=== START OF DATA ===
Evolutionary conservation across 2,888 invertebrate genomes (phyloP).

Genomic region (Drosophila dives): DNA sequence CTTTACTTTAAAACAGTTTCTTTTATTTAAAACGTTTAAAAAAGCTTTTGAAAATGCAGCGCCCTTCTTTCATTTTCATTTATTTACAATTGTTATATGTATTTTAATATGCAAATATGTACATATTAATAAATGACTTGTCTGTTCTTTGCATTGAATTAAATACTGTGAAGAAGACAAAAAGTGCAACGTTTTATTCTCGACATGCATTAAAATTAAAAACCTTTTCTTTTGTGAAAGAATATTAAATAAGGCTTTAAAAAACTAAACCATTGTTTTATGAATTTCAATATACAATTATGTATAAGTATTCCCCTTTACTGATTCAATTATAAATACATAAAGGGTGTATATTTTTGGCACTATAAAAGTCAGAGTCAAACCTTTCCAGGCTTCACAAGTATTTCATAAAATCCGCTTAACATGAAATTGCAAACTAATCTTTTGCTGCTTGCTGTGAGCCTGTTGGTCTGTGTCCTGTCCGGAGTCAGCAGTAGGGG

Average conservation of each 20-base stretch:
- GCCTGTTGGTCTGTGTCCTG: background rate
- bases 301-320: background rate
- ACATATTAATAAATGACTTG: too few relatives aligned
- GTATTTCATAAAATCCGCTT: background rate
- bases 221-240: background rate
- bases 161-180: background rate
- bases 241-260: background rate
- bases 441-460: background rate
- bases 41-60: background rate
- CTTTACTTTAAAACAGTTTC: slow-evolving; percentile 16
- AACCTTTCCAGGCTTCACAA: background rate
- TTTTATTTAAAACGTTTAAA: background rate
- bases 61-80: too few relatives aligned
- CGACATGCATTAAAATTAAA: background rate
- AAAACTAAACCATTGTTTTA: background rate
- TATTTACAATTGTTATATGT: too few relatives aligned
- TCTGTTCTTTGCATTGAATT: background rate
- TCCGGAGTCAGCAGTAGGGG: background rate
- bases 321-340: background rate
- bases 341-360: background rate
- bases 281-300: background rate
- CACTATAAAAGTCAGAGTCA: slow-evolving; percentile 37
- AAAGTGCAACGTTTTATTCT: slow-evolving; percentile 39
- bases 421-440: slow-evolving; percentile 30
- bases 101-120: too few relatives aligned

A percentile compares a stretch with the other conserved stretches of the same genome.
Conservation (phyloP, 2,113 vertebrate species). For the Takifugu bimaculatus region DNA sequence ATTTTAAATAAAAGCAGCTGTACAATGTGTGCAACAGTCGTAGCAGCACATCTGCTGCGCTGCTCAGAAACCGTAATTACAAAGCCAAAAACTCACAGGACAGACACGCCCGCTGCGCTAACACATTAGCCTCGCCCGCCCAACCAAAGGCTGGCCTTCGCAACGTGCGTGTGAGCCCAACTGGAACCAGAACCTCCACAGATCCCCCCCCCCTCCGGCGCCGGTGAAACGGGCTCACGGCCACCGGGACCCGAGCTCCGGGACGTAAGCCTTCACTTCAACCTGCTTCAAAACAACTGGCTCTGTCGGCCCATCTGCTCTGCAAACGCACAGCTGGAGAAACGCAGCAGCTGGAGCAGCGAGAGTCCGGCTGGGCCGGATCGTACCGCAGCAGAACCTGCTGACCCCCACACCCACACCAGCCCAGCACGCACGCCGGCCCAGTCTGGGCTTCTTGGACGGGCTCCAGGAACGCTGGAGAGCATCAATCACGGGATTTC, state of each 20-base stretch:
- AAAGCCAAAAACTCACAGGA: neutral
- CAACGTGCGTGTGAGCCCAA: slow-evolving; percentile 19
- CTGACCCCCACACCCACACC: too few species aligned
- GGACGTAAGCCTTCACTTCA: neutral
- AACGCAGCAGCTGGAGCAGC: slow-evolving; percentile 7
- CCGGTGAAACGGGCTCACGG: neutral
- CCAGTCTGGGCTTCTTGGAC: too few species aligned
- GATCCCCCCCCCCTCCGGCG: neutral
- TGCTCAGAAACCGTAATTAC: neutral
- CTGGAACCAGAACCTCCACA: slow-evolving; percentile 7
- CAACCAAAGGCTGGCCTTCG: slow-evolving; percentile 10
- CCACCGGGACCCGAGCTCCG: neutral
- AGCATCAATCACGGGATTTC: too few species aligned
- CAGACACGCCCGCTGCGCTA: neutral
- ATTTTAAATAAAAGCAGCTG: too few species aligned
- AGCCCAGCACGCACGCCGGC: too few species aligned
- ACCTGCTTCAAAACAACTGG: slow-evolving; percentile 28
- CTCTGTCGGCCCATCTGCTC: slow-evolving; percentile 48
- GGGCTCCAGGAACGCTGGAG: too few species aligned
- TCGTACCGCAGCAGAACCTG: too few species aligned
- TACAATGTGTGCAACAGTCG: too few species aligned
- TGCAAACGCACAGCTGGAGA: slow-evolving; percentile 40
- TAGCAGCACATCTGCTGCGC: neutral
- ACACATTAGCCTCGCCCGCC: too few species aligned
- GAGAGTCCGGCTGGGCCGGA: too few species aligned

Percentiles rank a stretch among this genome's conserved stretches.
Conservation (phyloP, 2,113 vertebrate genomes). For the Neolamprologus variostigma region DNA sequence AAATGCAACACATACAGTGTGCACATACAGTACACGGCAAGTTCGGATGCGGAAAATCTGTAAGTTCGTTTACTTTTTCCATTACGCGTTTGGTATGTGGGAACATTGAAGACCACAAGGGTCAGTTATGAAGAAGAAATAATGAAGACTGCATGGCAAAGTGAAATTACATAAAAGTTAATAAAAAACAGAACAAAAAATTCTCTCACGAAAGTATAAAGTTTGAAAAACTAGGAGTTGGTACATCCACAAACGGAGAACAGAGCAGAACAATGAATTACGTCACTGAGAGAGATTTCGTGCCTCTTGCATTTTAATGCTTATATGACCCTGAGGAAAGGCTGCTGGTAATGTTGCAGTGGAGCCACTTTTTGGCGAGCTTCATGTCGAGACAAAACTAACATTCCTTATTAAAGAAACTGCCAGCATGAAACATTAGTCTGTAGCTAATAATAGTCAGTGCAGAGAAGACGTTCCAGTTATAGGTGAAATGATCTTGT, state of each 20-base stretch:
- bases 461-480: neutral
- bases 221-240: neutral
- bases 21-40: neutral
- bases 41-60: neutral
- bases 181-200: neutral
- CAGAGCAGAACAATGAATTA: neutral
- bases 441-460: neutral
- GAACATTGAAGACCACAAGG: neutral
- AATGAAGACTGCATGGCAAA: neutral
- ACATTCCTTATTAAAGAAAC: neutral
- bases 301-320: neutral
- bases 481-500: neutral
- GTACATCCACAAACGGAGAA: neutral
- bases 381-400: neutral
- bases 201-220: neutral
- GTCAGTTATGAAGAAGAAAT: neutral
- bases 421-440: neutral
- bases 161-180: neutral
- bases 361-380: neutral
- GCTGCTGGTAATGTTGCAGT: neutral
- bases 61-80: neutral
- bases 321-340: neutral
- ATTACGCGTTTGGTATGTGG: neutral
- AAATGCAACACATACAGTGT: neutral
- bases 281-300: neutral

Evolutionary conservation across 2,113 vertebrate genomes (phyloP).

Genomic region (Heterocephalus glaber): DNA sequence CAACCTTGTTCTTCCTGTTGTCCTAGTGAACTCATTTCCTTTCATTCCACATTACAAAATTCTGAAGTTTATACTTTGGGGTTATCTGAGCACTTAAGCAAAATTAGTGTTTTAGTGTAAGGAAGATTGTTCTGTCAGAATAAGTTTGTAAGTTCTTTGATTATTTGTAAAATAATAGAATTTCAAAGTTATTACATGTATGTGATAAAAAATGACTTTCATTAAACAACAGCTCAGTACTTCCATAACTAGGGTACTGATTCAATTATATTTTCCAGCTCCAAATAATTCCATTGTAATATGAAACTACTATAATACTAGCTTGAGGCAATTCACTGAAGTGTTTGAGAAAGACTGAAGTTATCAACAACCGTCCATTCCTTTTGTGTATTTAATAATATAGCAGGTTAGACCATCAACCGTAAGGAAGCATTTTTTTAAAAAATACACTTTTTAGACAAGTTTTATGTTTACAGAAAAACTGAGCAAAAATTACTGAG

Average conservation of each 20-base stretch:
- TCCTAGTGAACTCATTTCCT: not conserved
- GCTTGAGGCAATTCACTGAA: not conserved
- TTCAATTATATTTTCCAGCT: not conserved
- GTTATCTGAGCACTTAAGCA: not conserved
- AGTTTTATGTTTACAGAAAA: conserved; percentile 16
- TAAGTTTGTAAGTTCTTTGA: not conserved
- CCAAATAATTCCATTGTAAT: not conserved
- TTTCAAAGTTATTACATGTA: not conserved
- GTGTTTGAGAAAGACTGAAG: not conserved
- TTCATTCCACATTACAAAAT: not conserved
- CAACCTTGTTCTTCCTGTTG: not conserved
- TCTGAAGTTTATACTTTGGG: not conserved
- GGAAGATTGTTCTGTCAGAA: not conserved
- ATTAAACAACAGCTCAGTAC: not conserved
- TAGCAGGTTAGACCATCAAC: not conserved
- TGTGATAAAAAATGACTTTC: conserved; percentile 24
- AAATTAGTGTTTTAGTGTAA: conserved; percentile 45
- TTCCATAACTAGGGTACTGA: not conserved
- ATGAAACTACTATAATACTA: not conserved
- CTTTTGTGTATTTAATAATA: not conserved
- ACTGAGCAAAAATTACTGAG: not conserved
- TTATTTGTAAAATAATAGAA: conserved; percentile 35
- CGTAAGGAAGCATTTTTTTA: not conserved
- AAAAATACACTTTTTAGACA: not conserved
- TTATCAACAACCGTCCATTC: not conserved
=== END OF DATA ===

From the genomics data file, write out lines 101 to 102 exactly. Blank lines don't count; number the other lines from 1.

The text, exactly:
- TGTGATAAAAAATGACTTTC: conserved; percentile 24
- AAATTAGTGTTTTAGTGTAA: conserved; percentile 45